The production and processing of crack was redefined in 1979 by the poverty stricken Donnell ‘’Freeway Ricky’’ Ross. He discovered and more simple and safe method of processing cocaine for consumption. He used ammonia and baking soda, instead of ether, in the production of cocaine, thereby creating a finished product known as ‘ready rocky.’ At first, this ‘rock’ was mainly available for sale to the rich and middle class, and elite African Americans. However, the sales pure cocaine began to go down during this period, thereby necessitating the need for change of the marketing structure and increase in client base. As a result of this, crack cocaine was identified as the ideal way that could earn the drug dealers money.
Integration of the drug into the Black Community
The packaging of cocaine was done in smaller packs that were sold cheaply to the users, thereby resulting into an upsurge in the volumes of crack sold on the streets, compared to cocaine. It the early 1980s, it was estimated that crack generated almost double profits in sales compared to cocaine (Grogger and Michael 527). Thus, this presented a potential business opening for drug dealers to venture into. Between 1980 and 1985, the proliferation of the use, sales and abuse of the drugs significantly increased among the blacks. During this period, it was reported that an estimated 30% of the black community was jobless (Ousey and Mathew 30). As a result of this, the population was undergoing the stress of providing for their families and many lived in poverty (Grogger and Michael 527). The introduction of crack cocaine presented a better way for the people to escape the harsh realities of life.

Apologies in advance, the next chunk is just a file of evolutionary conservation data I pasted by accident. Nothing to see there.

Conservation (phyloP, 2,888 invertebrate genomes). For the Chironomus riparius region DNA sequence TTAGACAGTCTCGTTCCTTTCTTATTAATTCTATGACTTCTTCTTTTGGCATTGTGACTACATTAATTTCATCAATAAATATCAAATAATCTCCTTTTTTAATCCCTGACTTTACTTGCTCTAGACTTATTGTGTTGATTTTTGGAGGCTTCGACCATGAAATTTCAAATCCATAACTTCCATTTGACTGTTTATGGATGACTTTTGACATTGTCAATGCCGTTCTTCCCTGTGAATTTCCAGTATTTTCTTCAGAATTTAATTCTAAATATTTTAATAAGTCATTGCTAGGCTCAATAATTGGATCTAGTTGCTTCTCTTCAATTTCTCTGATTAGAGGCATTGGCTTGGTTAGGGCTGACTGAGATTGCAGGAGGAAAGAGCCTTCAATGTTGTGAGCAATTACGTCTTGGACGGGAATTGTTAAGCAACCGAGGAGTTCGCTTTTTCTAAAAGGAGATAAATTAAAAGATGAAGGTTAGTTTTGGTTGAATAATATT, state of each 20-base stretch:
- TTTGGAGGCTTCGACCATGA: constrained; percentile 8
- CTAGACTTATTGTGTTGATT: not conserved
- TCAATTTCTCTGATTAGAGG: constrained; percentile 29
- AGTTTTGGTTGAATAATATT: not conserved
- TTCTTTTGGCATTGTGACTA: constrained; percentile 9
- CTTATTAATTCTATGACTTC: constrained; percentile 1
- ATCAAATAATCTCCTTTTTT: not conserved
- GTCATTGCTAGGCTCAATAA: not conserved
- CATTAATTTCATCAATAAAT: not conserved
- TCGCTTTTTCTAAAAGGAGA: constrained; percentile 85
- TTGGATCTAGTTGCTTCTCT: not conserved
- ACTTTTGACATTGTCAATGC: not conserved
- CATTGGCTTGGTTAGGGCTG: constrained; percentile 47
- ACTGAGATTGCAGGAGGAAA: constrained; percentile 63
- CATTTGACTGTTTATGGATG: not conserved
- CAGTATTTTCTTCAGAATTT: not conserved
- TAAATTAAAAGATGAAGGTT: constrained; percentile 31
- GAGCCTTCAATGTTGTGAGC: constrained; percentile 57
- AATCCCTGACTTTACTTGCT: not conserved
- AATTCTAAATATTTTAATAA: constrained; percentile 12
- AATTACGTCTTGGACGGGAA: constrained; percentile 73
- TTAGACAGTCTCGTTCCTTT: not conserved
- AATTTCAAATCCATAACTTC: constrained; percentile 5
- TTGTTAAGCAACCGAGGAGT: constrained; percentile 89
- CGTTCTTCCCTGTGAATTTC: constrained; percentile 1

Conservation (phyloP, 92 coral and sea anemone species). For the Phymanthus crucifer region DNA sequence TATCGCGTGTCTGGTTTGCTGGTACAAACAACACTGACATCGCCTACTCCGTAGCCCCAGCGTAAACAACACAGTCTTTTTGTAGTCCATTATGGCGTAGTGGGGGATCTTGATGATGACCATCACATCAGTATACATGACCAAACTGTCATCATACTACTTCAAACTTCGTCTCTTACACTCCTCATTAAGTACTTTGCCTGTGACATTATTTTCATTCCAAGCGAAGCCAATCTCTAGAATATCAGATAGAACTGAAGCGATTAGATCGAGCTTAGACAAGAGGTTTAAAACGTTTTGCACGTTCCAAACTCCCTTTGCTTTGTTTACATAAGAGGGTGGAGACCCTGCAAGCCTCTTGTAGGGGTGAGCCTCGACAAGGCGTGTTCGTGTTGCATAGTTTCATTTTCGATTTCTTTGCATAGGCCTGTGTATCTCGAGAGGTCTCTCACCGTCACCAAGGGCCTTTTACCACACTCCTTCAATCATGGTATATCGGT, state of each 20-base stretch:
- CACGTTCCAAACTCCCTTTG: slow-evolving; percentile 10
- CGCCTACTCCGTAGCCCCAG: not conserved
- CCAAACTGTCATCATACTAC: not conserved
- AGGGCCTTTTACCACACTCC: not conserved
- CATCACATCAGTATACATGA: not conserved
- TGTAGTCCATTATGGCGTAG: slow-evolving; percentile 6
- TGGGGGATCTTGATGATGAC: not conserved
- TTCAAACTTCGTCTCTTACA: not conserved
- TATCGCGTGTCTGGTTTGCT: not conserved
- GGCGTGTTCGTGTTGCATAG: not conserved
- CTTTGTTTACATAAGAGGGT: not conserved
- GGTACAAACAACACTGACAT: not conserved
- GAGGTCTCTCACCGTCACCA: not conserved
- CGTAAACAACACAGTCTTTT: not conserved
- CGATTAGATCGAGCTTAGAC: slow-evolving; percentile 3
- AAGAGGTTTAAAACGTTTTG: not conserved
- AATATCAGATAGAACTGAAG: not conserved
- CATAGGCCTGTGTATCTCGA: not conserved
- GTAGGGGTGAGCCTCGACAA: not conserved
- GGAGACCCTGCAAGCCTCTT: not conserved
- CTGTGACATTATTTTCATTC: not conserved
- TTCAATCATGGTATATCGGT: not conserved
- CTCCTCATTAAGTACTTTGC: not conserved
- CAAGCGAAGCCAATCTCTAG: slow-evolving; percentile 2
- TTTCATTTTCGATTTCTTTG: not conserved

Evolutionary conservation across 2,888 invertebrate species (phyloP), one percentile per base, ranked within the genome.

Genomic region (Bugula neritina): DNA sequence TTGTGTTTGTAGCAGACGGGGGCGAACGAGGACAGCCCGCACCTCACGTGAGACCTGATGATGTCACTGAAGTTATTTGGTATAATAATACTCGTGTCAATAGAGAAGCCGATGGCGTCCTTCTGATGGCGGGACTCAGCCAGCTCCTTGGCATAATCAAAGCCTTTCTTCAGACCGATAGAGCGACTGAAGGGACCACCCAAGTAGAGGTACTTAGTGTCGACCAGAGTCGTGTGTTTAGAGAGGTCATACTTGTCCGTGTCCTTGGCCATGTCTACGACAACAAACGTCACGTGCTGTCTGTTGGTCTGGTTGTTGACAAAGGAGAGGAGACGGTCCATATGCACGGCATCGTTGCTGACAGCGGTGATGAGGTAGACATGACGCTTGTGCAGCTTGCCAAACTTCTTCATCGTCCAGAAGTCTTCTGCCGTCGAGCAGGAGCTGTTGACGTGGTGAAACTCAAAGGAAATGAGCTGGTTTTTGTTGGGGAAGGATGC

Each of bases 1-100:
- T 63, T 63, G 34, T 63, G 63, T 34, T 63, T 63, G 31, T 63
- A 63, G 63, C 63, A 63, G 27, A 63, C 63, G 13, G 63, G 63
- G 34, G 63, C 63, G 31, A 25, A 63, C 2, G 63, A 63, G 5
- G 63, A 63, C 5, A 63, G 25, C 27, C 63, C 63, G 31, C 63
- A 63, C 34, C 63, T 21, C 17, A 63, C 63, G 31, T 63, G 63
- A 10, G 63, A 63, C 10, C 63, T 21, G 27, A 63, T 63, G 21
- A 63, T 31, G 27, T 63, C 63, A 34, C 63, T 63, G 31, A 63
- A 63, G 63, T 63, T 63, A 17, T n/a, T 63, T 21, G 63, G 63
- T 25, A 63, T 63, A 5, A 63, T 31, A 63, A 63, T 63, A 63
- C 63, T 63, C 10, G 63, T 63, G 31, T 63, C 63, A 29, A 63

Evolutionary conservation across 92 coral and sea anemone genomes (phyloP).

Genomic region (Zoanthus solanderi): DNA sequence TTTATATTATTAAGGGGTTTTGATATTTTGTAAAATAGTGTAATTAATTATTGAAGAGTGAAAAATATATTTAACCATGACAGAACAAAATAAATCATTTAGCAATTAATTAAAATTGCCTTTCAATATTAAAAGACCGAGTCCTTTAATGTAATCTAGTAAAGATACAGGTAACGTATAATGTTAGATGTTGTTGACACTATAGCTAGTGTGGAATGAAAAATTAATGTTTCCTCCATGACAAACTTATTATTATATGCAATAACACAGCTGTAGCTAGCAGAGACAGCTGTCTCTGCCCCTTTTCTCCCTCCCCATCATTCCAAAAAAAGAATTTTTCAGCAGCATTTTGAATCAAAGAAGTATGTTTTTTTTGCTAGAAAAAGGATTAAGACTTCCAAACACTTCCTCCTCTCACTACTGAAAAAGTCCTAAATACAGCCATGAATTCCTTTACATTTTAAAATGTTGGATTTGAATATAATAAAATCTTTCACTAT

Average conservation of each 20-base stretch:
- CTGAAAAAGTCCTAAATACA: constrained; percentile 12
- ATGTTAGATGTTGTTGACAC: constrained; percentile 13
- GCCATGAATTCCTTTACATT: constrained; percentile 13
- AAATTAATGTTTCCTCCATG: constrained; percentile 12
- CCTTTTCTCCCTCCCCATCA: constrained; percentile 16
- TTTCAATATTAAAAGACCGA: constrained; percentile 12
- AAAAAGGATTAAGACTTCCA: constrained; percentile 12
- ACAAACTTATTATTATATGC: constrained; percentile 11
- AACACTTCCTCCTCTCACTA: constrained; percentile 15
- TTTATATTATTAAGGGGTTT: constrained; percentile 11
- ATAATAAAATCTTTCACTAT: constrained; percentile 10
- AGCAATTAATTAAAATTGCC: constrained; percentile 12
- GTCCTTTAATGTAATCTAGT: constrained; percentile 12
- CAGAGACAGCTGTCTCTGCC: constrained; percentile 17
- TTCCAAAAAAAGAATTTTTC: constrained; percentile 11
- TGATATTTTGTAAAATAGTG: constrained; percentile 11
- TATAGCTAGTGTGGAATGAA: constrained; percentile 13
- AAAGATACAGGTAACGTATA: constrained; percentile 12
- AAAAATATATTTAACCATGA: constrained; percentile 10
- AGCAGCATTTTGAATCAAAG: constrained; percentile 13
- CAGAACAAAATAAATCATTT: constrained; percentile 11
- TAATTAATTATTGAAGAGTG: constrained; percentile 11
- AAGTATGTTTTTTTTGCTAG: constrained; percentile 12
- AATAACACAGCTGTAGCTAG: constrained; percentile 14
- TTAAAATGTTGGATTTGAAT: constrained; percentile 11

Crack cocaine became highly popular among this community because of its impurities and instant ‘high’ effect. Besides, the blacks also felt represented since it was during this period that they were at last able to afford the drug that was once considered a reserve of the rick Caucasian Americans only. The use and abuse of crack significantly rose in the mid 1980s among the African Americans living in the inner cities and ghettos like New York, Miami, Oakland, and Los Angeles. This was stirred up by the immediate high effect of the drug on users coupled with its safer processing that involved the use of inflammable solvents like ether (Ousey and Mathew 27). This led to the proliferation of crack into the ghettos, thereby impacting an upsurge in the number of peddlers and barons in these areas.
However, the consequences of the use of crack among the black community were dire and negatively impacted the society. In education, several high school graduates between 1980 and 1990 reduced to about 25%, especially among the males (Vaughn, Quan, Perron, Bohnert & Howard 181). Living in the ghettos during this period was very risky due to the high level of insecurity. The increased use and addiction of crack meant that the users had to look for money that was mainly obtained through theft that could sometimes turn out into violence.
It was also during this period that violent gangs began to rise up. These gangs were mainly involved in theft and caused unrest that threatened security within the neighborhoods. Also, because of the easy method of crack production, and market share, there was a significant increase in drug peddlers and dealers. This culminated into violent turf wars that resulted in deaths and injuries to several people in society. As a result of this, causes of homicides and assault also shot up to about 50% among the blacks (Vaughn, Quan, Perron, Bohnert & Howard 185). Besides, there was also a considerable increase in the number of arrests.